The primary definition of “Making It Rain” on Urbandictionary.com reads something like:
“When you're in the club with a stack (of money) and you throw the money up in the air at the dancers, the effect is that it seems to be raining money.”
Making it rain is an extreme, yet entertaining, example of wasting hard earned money. Overspending is the biggest obstacle that prohibits highly paid athletes from achieving financial freedom for the rest of their lives. No matter how much you make, if you are not disciplined with your spending, you will never have a chance to amass a great fortune that lasts for generations.
There are two primary components that are critical for highly paid professionals to have a chance at becoming wealthy for the rest of their lives. The first component is the discipline to live within a certain budget. That basically means spending a lot less than you are making, getting accustomed to it, and investing what you do not spend. This will probably not mean Ramen Noodles instead of Filet Mignon. But it may mean BMW instead of Lamborghini.
The second component is to create an investment team that helps you with your investment decisions. I am not talking about calling a money manager and handing him or her the reigns. I am talking about building relationships with a trusted attorney, life coach, accountant, insurance broker, real estate broker, stock broker, as well as others. The sport of investing is a team game, and you will need to work with highly qualified teammates in order to compete. I will get more into this in future entries.
We at the Commercial Investment Group at Colliers International assist many families and high net worth individuals with their Real Estate decisions. From these experiences, we have seen what it takes to make a fortune, and more importantly, how to keep a fortune. Our most successful clients all live within their means and rely on a highly trained investment team to guide them through the asset growth and preservation process.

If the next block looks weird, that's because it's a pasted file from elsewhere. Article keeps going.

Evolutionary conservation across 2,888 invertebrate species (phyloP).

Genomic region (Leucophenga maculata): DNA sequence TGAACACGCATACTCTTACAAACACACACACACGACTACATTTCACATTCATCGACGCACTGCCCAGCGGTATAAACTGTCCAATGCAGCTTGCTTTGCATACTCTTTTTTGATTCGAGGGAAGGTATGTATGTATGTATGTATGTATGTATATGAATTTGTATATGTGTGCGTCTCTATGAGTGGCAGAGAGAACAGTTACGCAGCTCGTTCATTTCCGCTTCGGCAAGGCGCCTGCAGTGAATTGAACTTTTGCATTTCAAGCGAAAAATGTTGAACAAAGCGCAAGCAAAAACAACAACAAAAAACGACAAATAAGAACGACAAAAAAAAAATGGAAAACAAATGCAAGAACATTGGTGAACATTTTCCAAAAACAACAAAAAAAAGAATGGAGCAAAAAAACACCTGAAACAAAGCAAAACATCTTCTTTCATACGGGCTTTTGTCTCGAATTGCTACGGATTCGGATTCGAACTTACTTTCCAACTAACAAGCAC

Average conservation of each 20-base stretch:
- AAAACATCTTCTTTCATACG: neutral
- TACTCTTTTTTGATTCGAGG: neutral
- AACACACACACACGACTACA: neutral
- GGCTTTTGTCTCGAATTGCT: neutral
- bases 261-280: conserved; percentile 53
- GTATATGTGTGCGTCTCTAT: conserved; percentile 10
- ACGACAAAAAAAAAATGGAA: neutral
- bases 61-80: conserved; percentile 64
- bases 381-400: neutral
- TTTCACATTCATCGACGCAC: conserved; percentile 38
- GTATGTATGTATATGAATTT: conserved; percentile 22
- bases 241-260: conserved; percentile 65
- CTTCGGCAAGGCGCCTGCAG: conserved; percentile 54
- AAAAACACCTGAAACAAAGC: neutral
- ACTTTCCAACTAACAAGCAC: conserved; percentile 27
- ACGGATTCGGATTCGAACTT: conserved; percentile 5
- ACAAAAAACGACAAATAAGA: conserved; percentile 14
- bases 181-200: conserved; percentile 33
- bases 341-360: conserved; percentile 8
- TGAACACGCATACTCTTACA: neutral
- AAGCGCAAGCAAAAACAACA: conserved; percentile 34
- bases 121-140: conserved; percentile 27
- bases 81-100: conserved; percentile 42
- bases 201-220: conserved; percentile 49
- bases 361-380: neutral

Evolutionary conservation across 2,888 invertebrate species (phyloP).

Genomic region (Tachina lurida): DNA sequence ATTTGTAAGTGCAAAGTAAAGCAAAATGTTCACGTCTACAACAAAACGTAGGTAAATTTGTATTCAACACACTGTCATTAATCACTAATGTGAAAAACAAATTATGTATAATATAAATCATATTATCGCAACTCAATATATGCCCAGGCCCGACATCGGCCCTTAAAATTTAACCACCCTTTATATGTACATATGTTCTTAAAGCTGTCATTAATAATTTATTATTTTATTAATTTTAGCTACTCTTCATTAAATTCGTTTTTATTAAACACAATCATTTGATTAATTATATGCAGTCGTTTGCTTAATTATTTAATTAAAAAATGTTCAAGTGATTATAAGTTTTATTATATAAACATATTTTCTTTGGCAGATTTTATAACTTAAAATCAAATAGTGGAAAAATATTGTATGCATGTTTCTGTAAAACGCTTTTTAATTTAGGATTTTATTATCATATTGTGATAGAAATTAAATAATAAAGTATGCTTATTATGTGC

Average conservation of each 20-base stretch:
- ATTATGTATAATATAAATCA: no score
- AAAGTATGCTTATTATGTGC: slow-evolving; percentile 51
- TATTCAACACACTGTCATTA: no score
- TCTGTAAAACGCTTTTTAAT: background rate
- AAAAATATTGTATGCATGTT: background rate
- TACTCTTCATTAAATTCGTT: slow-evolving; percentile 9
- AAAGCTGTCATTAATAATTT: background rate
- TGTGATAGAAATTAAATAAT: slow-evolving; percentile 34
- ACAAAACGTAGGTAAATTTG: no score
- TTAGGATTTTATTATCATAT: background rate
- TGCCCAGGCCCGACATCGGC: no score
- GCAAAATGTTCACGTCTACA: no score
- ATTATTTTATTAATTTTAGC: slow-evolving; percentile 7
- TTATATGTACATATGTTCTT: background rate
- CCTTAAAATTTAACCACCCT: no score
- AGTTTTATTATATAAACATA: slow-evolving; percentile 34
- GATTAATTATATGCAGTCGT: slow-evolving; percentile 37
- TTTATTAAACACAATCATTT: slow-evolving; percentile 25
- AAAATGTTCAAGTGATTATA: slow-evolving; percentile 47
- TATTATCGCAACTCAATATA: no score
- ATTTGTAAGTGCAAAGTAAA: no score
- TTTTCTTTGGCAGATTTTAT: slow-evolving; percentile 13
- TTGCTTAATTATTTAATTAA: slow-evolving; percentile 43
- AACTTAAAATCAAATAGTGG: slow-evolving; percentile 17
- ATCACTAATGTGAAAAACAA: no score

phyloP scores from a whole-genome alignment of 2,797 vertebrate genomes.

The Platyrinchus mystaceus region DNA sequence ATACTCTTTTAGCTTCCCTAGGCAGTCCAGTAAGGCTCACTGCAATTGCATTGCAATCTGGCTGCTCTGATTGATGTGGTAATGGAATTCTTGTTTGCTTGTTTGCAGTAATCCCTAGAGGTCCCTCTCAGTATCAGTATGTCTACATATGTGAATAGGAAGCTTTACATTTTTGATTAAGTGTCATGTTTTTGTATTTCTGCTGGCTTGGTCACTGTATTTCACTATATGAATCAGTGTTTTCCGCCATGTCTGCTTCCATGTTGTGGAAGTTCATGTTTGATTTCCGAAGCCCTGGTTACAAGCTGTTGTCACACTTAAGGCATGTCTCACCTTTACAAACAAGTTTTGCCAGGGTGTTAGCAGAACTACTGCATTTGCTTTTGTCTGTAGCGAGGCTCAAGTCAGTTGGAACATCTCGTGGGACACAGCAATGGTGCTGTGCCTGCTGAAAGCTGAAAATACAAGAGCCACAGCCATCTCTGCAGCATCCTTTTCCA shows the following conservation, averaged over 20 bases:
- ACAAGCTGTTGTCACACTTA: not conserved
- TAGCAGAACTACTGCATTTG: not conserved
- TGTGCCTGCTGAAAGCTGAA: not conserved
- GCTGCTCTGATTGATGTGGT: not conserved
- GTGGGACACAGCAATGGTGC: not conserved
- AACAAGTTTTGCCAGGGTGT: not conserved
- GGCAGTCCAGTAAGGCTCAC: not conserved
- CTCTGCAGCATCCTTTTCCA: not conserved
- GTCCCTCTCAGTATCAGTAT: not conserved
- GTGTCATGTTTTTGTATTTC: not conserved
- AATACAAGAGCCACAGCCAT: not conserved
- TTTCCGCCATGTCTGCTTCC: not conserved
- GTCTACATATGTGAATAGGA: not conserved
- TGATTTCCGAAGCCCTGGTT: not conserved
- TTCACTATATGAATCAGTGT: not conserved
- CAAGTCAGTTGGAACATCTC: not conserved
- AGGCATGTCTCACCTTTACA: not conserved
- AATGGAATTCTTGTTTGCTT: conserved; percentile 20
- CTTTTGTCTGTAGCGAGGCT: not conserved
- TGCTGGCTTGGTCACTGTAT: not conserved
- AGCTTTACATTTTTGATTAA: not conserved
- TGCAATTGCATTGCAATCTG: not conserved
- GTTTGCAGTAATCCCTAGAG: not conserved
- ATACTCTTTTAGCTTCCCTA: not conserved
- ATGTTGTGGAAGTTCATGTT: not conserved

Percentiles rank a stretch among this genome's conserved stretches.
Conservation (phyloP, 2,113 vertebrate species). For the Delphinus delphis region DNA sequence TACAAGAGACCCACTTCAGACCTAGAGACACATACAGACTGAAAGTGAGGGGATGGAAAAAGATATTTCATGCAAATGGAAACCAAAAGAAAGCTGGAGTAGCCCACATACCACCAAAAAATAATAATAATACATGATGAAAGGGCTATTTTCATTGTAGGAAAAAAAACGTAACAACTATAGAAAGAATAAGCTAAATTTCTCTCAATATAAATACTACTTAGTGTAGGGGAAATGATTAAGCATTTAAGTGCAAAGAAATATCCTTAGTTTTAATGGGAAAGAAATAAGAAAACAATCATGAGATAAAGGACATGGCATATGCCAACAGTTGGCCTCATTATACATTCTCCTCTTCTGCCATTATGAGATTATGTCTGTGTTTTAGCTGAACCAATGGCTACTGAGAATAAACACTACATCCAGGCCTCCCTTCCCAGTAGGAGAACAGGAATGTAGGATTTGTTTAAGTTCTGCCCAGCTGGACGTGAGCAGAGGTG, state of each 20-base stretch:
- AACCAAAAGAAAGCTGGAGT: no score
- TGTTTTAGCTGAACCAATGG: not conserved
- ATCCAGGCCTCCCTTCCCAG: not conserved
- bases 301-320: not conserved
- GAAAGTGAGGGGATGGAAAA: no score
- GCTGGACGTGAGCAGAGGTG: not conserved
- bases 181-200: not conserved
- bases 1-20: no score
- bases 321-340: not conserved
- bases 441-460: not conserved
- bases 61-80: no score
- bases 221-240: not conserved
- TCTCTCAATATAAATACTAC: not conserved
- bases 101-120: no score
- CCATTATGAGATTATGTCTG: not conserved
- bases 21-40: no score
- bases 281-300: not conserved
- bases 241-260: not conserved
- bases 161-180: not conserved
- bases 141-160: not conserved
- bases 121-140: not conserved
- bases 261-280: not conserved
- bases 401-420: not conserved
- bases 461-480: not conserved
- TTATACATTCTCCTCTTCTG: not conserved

Living within your means is not the end of the world. In my life, this means not buying a new car every year. It means getting the best deal when I need to book airline tickets. It means eating dinner at home more than I eat out at restaurants.
Now unfortunately, I am not currently making $1,100,000 per year (average NFL salary for 2009). Assuming that you last in the NFL for 3.5 years (average NFL career), that would give you about $1.925 million in after tax income for this period of time (at a 50% tax bracket). If this player was able to live on $150K per year and invested the rest at 8%, they would have a pretty good chance of never having to work again, ever. See the chart below:
|Year||After Tax Income||Expenses||Investments||End of Year (EOY) Net Worth||Total Interest Accrued|
|Year 5||$122,196 (Investment Income @ 8% of $1,527,444)|
This is a simple model that shows how an average NFL football player with disciplined spending habits could essentially retire after only 3.5 years of work. If you run this same model with an athlete that gets paid on the higher end of the pay scale, the numbers can be astounding.
The cost of financial freedom is leading a modest lifestyle and developing an investment team that can help to guide you for the rest of your life. The cost of not doing this could be a life full of debt and regrets. Those that are more concerned with “Making It Rain” will likely spend the rest of their lives dealing with the lightning and thunder that follows.
Geoff Faulkner, CCIM